Safari has issues, both with security and not having some of the functionality I'm used to with Mozilla. (Although Firefox has some of those issues as well, like not stopping animated gifs. I like Mozilla best.)

    I've always been a fan of IRCII for a client. (Then again, I've always been a fan of Pine for email, and just moved away from that after using it for 13 or so years.)

    • kchrist says:

      Firefox has some of those issues as well, like not stopping animated gifs

      Type "about:config" into your Firefox URL field and search for "image.animation_mode". Double click the search result and change the value to "once" (sans quotes). Abracadabra!

  46. evan says:

    I've been on a "just have it work for me" kick lately, so to fill in the "other":

    Chat is a waste of time, so no IRC or AIM.

    I've grudgingly switched to gmail, and I'm pretty much converted. Three reasons:
    - The archive/search model is a different way to deal with email, and I think it's superior. Before I was always afraid of deleting something that I might need in the future, so I'd dutifully file away important messages in a "save" mailbox but I tried to keep it relatively empty because it was hard to find things. Now I just archive anything that doesn't need a response because I know I can find it again (search hotkey is slash, like firefox's search).
    - Always accessible wherever there's an internet connection and web browser. Much faster than ssh and much easier to quickly setup/teardown than IMAP.
    - It just works. I don't stop receiving mail because /var has filled up, 'cause there are people paid to make sure that doesn't happen.

    • fgmr says:

      I have to admit I'm (mostly) happily using gmail for my personal mail, now. I started trying it purely for dogfood reasons; I was sure I was going to hate it because I really disliked the idea of "webmail."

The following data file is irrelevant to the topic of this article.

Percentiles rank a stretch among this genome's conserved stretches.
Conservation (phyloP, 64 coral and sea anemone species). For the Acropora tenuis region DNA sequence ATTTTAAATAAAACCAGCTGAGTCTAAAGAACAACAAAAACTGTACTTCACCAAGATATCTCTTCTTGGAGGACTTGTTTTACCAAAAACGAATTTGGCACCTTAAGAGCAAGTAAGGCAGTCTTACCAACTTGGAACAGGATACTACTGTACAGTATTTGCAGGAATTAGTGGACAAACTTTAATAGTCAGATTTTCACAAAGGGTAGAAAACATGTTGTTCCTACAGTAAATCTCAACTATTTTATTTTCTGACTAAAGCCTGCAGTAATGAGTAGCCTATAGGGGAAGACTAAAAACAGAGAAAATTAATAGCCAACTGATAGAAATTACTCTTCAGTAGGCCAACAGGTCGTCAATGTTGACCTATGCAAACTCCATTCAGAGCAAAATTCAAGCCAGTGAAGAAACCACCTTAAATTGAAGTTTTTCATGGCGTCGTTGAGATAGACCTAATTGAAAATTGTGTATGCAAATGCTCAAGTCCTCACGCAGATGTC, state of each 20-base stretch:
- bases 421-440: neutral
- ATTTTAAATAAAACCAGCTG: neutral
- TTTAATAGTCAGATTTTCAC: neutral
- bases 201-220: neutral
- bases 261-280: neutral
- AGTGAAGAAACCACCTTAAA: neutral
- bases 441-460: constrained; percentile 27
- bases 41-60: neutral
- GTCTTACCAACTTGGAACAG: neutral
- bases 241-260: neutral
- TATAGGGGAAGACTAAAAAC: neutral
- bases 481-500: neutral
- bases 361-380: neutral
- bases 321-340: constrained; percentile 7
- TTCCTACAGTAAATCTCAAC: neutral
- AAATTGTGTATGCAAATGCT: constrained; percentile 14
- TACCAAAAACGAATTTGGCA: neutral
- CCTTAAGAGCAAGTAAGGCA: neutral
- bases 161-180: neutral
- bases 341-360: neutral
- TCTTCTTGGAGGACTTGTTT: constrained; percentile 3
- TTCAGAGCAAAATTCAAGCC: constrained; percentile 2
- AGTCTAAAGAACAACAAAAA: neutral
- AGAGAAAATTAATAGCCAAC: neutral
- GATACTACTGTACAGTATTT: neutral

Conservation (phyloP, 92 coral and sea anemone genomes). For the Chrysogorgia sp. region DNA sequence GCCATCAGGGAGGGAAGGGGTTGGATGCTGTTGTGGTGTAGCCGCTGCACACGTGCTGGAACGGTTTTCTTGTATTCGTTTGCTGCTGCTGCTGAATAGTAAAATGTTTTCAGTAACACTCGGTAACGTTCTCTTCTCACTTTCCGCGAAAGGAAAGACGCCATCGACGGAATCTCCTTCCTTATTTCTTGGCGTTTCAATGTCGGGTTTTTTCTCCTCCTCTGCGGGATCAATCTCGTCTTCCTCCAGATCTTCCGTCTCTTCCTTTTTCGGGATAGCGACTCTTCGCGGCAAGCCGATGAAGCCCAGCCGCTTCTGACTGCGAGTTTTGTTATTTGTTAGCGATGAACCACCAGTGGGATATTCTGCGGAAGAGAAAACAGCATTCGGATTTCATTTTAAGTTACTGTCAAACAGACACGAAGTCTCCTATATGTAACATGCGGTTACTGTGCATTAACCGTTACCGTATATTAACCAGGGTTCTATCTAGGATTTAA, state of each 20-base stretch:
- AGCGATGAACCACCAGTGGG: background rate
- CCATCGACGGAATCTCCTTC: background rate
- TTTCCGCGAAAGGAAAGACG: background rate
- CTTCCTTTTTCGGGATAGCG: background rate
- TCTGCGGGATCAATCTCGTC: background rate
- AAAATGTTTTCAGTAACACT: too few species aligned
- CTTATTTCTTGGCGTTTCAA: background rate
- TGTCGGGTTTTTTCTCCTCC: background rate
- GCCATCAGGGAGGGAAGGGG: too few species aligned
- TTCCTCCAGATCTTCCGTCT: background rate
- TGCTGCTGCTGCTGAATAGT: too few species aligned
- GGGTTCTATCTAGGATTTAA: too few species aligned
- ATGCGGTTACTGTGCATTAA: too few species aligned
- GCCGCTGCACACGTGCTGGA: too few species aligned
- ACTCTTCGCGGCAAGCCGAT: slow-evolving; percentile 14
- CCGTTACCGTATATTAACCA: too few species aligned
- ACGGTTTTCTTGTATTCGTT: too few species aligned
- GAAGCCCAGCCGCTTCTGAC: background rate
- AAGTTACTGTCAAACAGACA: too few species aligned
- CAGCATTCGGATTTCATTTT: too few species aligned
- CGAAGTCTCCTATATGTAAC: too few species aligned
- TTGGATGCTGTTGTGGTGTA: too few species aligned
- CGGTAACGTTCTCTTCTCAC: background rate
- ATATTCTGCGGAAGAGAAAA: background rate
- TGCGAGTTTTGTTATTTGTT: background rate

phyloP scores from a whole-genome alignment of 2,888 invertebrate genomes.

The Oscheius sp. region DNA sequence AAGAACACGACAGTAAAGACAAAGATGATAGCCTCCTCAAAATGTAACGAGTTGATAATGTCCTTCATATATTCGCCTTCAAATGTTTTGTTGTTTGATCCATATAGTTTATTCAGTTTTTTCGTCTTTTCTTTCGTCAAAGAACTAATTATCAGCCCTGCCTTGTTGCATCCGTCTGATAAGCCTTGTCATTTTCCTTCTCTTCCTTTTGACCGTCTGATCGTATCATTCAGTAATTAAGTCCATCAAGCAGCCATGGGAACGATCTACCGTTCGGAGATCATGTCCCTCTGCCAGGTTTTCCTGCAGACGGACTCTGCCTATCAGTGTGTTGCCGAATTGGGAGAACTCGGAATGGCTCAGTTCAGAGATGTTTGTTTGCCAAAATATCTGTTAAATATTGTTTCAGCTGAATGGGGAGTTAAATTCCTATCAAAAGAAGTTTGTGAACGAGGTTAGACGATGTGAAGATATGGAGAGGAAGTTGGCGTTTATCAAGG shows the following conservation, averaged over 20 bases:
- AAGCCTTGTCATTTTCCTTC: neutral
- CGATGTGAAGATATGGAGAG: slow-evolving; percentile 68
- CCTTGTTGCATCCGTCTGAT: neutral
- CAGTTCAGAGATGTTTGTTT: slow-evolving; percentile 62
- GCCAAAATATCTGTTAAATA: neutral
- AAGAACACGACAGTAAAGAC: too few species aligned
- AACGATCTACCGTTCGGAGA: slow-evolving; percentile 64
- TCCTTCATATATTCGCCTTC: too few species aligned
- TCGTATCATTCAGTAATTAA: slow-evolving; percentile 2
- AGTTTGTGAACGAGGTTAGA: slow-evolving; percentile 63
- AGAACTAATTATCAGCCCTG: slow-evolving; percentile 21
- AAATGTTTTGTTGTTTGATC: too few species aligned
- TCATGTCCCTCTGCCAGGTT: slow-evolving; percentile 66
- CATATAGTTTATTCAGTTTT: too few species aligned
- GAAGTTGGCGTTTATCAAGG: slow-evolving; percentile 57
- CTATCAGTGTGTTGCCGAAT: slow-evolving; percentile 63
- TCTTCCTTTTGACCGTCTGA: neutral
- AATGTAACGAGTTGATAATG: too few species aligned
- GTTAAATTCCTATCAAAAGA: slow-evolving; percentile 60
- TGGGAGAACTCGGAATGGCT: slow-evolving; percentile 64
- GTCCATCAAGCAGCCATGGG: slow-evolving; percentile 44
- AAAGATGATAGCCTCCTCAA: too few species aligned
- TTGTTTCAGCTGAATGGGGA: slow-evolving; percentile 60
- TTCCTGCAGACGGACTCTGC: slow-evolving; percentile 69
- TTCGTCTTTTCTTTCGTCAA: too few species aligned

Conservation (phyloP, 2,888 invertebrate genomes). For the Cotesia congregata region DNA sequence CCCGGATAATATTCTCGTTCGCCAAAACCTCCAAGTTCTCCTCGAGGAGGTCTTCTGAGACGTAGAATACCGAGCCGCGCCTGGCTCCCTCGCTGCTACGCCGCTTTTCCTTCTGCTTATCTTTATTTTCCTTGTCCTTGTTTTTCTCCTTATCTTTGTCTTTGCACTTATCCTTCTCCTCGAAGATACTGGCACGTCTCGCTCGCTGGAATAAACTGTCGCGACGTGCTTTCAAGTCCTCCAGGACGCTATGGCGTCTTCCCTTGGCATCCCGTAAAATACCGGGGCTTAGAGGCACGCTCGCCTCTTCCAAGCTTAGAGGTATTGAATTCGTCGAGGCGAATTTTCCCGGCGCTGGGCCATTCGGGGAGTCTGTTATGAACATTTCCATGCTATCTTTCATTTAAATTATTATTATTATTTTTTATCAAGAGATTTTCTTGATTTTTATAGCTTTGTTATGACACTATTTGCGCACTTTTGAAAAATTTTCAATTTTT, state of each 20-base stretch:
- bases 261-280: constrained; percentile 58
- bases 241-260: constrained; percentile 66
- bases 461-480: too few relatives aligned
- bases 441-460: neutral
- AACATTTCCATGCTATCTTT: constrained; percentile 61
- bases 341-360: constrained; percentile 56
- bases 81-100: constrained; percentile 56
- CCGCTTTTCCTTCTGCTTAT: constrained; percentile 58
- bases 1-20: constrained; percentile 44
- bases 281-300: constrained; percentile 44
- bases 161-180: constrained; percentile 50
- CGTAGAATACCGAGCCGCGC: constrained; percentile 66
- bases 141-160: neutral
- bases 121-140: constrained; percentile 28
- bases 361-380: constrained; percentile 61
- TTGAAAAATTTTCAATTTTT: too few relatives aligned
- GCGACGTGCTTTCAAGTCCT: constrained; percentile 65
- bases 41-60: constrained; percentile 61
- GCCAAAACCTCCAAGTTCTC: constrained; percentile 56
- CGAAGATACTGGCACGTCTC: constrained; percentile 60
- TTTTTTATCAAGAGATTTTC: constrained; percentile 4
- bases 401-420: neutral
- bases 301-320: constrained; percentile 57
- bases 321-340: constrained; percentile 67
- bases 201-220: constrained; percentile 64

But its spam filtering ended up being better than what my ISP provided plus what I could be bothered keeping up with. ("I don't want to sysadmin my house, I just want to read my mail.") I started liking that I could pull things up by searching for them .. it was less effort. And I really like its way of collapsing threads, highlighting what's new, and removing duplicate text. That's what has let me keep up with some mailing lists that have huge long threads.

      The only thing I don't like is that I want to keep using my own personal domain, and that's not really supported yet.. makes posting to mailing lists a pain.

      For *work* mail, however, I'm still using communicator 4.8x and pop3, because of my 20kB javascript mailfilter code. I would *like* to drink the imap koolaid, but I haven't yet written the imap server that can filter mail the way I'd like it to. (And obviously I haven't found an existing one.)

      FWIW it seems that gmail has a pretty lightweight protocol, which turned out to be handy when a bus full of people are all trying to share one cellphone-based uplink.

      • jwz says:

        Same question to you as to Evan: are you not filled with The Fear because you are not in physical posession of the media on which your mail lives?